Selecting Qualified Challenges
In the previous article we covered high-level planning considerations. Now let's jump into the details of picking challenges. In this article we will cover the challenges provided by the Qualified library and how they would be useful to your evaluation process.
Creating your own challenges?
Check out our Creating Your Own Assessments section for in-depth details on assessment and challenge development.
After establishing your goals and audience for the assessment and determining your time constraints, you can begin searching Qualified's library.
The most obvious filter to apply to your searches is the language or technology you're assessing.
When evaluating a list of code and Q&A challenges, you can then use the estimated time, difficiulty and description to gather an initial set of potentially usable challenges for your assessment.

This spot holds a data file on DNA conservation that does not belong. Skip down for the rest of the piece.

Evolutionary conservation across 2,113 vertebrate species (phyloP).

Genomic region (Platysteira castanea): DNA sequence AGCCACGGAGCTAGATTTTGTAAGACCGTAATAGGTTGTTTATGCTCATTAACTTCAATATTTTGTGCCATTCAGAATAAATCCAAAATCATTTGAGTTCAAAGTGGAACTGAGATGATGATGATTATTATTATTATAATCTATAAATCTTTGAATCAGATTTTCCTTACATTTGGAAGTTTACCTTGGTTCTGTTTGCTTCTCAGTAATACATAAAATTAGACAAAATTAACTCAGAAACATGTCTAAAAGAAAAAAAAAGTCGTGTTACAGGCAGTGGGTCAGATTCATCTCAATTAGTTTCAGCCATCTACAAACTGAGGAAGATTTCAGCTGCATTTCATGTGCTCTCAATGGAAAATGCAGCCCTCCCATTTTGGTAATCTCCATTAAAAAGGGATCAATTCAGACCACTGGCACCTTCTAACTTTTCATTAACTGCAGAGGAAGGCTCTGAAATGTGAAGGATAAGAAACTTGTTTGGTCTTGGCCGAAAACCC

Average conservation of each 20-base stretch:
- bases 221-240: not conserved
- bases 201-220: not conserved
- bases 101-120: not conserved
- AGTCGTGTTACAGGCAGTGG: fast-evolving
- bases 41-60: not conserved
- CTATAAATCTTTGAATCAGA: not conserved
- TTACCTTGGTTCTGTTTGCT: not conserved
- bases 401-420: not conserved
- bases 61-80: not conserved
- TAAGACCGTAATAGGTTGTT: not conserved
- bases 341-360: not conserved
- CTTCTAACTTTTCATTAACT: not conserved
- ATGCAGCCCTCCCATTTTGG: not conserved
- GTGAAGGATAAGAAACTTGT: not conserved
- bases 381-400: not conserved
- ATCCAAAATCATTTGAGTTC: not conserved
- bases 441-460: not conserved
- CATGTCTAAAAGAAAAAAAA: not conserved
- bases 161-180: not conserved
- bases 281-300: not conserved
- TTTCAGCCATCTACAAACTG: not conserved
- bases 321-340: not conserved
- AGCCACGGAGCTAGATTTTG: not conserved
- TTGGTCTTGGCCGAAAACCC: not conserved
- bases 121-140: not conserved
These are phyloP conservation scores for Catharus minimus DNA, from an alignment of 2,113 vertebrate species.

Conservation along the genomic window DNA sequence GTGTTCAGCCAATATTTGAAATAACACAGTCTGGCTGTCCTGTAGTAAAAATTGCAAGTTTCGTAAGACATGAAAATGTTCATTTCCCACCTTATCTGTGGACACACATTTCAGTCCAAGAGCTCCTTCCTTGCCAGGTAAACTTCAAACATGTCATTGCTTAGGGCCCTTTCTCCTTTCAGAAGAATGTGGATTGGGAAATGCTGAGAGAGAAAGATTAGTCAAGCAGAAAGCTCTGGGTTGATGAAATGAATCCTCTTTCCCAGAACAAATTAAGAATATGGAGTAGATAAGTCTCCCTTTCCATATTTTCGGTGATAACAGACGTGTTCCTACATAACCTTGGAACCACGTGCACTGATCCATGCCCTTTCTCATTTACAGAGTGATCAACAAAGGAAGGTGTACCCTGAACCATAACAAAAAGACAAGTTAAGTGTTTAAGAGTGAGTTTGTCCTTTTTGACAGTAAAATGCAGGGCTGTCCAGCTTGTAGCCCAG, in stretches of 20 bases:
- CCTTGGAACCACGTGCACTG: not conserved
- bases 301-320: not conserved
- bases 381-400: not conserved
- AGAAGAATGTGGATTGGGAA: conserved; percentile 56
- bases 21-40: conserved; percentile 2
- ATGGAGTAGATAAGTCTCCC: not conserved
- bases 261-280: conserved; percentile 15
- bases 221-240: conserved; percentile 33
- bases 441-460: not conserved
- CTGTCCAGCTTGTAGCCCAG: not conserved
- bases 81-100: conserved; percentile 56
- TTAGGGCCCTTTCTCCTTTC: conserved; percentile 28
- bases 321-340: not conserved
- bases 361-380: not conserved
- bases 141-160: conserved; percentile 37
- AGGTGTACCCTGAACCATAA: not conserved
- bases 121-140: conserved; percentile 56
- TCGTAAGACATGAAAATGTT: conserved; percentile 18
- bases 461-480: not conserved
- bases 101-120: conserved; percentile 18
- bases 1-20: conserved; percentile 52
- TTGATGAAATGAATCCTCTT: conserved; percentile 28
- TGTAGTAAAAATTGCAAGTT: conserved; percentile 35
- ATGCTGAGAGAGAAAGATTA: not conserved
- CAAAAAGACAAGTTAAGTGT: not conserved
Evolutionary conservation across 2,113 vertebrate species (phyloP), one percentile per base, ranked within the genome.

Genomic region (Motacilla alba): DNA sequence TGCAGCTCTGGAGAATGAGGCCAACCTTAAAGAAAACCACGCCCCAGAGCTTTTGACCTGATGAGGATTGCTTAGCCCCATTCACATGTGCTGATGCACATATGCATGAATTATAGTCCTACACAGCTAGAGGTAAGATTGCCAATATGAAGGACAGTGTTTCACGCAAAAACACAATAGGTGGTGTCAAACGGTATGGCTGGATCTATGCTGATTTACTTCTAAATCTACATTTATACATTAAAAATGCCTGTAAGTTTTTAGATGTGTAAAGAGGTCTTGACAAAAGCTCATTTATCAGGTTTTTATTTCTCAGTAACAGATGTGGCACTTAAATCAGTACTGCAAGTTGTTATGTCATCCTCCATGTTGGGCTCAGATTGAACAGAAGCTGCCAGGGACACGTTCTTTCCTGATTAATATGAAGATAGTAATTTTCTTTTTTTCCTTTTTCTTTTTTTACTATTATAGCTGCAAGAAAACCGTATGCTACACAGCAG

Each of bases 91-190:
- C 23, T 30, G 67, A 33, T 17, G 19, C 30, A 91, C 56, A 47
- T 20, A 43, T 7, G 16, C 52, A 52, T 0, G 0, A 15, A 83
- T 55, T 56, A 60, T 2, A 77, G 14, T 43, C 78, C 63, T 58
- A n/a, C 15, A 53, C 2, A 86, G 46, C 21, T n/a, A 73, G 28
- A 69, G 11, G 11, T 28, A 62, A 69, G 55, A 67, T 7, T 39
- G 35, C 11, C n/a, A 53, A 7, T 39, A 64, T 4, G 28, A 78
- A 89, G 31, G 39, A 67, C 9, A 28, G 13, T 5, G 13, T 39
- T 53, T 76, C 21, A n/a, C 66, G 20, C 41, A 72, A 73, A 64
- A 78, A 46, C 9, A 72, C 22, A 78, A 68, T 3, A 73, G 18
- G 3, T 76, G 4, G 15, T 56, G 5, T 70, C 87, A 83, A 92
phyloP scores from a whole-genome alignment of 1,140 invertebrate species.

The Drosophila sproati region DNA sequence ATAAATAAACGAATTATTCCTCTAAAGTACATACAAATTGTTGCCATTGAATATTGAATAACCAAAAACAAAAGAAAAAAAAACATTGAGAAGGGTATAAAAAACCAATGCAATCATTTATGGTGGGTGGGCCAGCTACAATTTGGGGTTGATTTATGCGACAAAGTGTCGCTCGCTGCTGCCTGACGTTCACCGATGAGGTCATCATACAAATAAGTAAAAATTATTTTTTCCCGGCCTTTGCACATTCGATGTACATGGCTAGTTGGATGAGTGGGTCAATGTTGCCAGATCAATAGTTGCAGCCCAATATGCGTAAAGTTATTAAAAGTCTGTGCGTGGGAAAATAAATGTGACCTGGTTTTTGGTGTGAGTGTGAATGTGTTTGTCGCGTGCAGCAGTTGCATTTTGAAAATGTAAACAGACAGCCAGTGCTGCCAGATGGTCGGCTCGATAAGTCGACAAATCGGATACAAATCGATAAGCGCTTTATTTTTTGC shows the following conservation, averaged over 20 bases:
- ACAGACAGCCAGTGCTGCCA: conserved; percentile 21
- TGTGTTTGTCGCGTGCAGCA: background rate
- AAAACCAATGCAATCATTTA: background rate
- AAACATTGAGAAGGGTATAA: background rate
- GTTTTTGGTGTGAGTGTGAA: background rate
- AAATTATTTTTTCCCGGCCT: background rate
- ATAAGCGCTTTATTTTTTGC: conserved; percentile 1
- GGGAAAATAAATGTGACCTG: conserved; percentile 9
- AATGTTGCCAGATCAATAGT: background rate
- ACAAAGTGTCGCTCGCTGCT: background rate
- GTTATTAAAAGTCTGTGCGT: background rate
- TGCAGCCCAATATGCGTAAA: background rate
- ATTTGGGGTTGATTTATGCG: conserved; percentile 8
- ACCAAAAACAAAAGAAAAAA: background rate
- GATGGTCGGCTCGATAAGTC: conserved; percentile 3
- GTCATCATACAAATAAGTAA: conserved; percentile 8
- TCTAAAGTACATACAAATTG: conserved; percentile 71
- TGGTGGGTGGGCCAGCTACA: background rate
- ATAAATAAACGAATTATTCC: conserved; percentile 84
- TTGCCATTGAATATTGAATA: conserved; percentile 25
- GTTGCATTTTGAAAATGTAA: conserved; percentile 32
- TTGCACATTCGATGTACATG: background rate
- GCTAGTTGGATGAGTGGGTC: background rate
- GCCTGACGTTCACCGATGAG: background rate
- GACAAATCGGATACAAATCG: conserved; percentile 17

Your high-level approach might yield a series of abstract buckets you wish to fill with concrete challenges. For example, your tentative assessment sketch might begin with a pre-screen style coding challenge of easy difficulty that takes 10 minutes followed by a behavioral questionnaire that takes 10 minutes, followed by a moderate-difficulty coding challenge in the relevant language or framework, followed by a domain-specific technical Q&A.
With this bucket list in mind, you can begin gathering candidates for each bucket from your search results and filling in the gaps, trying different combinations and checking conceptual coverage along the way.
Try It Out!
Remember to preview your selected challenges often. Ask team members and reviewers to give challenges and draft assessments a dry run to ensure flow, appropriate difficulty, integrity and skill coverage. Through this process, many challenges that seem like promising candidates may turn out to be less desirable than initially anticipated, as the testing process will uncover incompatibilities and points where certain skills won't be necessary to test.
Visit our challenge search page to get started!